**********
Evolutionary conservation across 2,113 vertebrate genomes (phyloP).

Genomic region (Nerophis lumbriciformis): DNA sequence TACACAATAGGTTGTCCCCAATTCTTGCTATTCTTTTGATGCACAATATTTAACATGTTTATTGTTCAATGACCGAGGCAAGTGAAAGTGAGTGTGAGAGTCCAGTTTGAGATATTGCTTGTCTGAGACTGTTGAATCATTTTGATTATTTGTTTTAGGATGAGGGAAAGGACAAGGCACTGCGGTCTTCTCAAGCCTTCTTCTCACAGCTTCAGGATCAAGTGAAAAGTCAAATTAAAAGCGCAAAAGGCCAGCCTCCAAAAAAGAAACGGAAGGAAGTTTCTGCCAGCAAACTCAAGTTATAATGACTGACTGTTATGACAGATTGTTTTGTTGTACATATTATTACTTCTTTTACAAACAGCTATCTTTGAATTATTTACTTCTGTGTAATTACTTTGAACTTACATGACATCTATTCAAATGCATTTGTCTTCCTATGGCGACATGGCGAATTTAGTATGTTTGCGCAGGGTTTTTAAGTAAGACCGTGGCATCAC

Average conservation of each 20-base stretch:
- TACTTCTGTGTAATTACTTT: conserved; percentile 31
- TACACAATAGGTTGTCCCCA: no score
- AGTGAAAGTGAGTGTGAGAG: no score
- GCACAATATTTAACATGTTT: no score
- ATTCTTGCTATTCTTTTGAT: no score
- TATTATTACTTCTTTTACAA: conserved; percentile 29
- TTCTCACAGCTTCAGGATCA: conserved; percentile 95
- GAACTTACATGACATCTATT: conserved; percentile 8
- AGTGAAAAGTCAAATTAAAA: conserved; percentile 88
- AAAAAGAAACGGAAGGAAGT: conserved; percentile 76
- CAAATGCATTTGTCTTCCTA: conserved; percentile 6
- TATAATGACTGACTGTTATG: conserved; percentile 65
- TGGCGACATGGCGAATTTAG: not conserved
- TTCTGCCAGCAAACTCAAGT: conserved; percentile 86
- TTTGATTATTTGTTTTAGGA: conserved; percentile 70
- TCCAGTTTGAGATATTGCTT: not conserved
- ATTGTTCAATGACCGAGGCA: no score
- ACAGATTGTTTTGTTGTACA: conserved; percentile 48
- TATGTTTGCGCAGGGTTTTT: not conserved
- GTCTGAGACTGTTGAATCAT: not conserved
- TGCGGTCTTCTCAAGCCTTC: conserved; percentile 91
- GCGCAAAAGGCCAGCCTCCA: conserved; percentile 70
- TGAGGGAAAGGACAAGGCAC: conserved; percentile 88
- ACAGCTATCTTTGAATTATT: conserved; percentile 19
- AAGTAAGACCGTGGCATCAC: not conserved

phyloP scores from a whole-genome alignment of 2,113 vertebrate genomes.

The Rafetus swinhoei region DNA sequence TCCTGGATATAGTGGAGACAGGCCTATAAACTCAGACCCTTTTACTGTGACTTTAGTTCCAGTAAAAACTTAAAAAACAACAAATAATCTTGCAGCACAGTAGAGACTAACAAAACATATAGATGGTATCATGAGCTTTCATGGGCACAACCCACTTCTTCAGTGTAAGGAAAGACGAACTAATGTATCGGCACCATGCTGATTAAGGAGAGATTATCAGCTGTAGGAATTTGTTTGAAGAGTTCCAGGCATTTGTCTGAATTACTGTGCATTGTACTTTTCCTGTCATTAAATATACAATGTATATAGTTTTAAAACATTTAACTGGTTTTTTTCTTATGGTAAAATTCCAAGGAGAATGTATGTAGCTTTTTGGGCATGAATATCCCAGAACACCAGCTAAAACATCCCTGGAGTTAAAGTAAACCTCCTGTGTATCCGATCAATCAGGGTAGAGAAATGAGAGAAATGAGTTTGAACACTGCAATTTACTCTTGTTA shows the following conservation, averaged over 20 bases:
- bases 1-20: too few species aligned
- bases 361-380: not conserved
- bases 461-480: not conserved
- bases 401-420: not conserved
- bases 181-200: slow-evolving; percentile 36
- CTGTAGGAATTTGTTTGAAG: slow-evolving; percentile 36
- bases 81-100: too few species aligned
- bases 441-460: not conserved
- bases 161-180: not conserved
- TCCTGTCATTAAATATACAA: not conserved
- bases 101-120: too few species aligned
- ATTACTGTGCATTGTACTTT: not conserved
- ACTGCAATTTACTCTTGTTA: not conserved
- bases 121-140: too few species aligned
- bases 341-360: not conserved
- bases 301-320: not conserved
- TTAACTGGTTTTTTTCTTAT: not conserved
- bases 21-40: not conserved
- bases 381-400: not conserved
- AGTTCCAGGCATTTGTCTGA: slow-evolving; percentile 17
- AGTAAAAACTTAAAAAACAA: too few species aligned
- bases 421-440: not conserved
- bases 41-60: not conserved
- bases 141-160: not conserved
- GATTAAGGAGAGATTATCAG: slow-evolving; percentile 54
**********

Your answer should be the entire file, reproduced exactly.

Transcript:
Evolutionary conservation across 2,113 vertebrate genomes (phyloP).

Genomic region (Nerophis lumbriciformis): DNA sequence TACACAATAGGTTGTCCCCAATTCTTGCTATTCTTTTGATGCACAATATTTAACATGTTTATTGTTCAATGACCGAGGCAAGTGAAAGTGAGTGTGAGAGTCCAGTTTGAGATATTGCTTGTCTGAGACTGTTGAATCATTTTGATTATTTGTTTTAGGATGAGGGAAAGGACAAGGCACTGCGGTCTTCTCAAGCCTTCTTCTCACAGCTTCAGGATCAAGTGAAAAGTCAAATTAAAAGCGCAAAAGGCCAGCCTCCAAAAAAGAAACGGAAGGAAGTTTCTGCCAGCAAACTCAAGTTATAATGACTGACTGTTATGACAGATTGTTTTGTTGTACATATTATTACTTCTTTTACAAACAGCTATCTTTGAATTATTTACTTCTGTGTAATTACTTTGAACTTACATGACATCTATTCAAATGCATTTGTCTTCCTATGGCGACATGGCGAATTTAGTATGTTTGCGCAGGGTTTTTAAGTAAGACCGTGGCATCAC

Average conservation of each 20-base stretch:
- TACTTCTGTGTAATTACTTT: conserved; percentile 31
- TACACAATAGGTTGTCCCCA: no score
- AGTGAAAGTGAGTGTGAGAG: no score
- GCACAATATTTAACATGTTT: no score
- ATTCTTGCTATTCTTTTGAT: no score
- TATTATTACTTCTTTTACAA: conserved; percentile 29
- TTCTCACAGCTTCAGGATCA: conserved; percentile 95
- GAACTTACATGACATCTATT: conserved; percentile 8
- AGTGAAAAGTCAAATTAAAA: conserved; percentile 88
- AAAAAGAAACGGAAGGAAGT: conserved; percentile 76
- CAAATGCATTTGTCTTCCTA: conserved; percentile 6
- TATAATGACTGACTGTTATG: conserved; percentile 65
- TGGCGACATGGCGAATTTAG: not conserved
- TTCTGCCAGCAAACTCAAGT: conserved; percentile 86
- TTTGATTATTTGTTTTAGGA: conserved; percentile 70
- TCCAGTTTGAGATATTGCTT: not conserved
- ATTGTTCAATGACCGAGGCA: no score
- ACAGATTGTTTTGTTGTACA: conserved; percentile 48
- TATGTTTGCGCAGGGTTTTT: not conserved
- GTCTGAGACTGTTGAATCAT: not conserved
- TGCGGTCTTCTCAAGCCTTC: conserved; percentile 91
- GCGCAAAAGGCCAGCCTCCA: conserved; percentile 70
- TGAGGGAAAGGACAAGGCAC: conserved; percentile 88
- ACAGCTATCTTTGAATTATT: conserved; percentile 19
- AAGTAAGACCGTGGCATCAC: not conserved

phyloP scores from a whole-genome alignment of 2,113 vertebrate genomes.

The Rafetus swinhoei region DNA sequence TCCTGGATATAGTGGAGACAGGCCTATAAACTCAGACCCTTTTACTGTGACTTTAGTTCCAGTAAAAACTTAAAAAACAACAAATAATCTTGCAGCACAGTAGAGACTAACAAAACATATAGATGGTATCATGAGCTTTCATGGGCACAACCCACTTCTTCAGTGTAAGGAAAGACGAACTAATGTATCGGCACCATGCTGATTAAGGAGAGATTATCAGCTGTAGGAATTTGTTTGAAGAGTTCCAGGCATTTGTCTGAATTACTGTGCATTGTACTTTTCCTGTCATTAAATATACAATGTATATAGTTTTAAAACATTTAACTGGTTTTTTTCTTATGGTAAAATTCCAAGGAGAATGTATGTAGCTTTTTGGGCATGAATATCCCAGAACACCAGCTAAAACATCCCTGGAGTTAAAGTAAACCTCCTGTGTATCCGATCAATCAGGGTAGAGAAATGAGAGAAATGAGTTTGAACACTGCAATTTACTCTTGTTA shows the following conservation, averaged over 20 bases:
- bases 1-20: too few species aligned
- bases 361-380: not conserved
- bases 461-480: not conserved
- bases 401-420: not conserved
- bases 181-200: slow-evolving; percentile 36
- CTGTAGGAATTTGTTTGAAG: slow-evolving; percentile 36
- bases 81-100: too few species aligned
- bases 441-460: not conserved
- bases 161-180: not conserved
- TCCTGTCATTAAATATACAA: not conserved
- bases 101-120: too few species aligned
- ATTACTGTGCATTGTACTTT: not conserved
- ACTGCAATTTACTCTTGTTA: not conserved
- bases 121-140: too few species aligned
- bases 341-360: not conserved
- bases 301-320: not conserved
- TTAACTGGTTTTTTTCTTAT: not conserved
- bases 21-40: not conserved
- bases 381-400: not conserved
- AGTTCCAGGCATTTGTCTGA: slow-evolving; percentile 17
- AGTAAAAACTTAAAAAACAA: too few species aligned
- bases 421-440: not conserved
- bases 41-60: not conserved
- bases 141-160: not conserved
- GATTAAGGAGAGATTATCAG: slow-evolving; percentile 54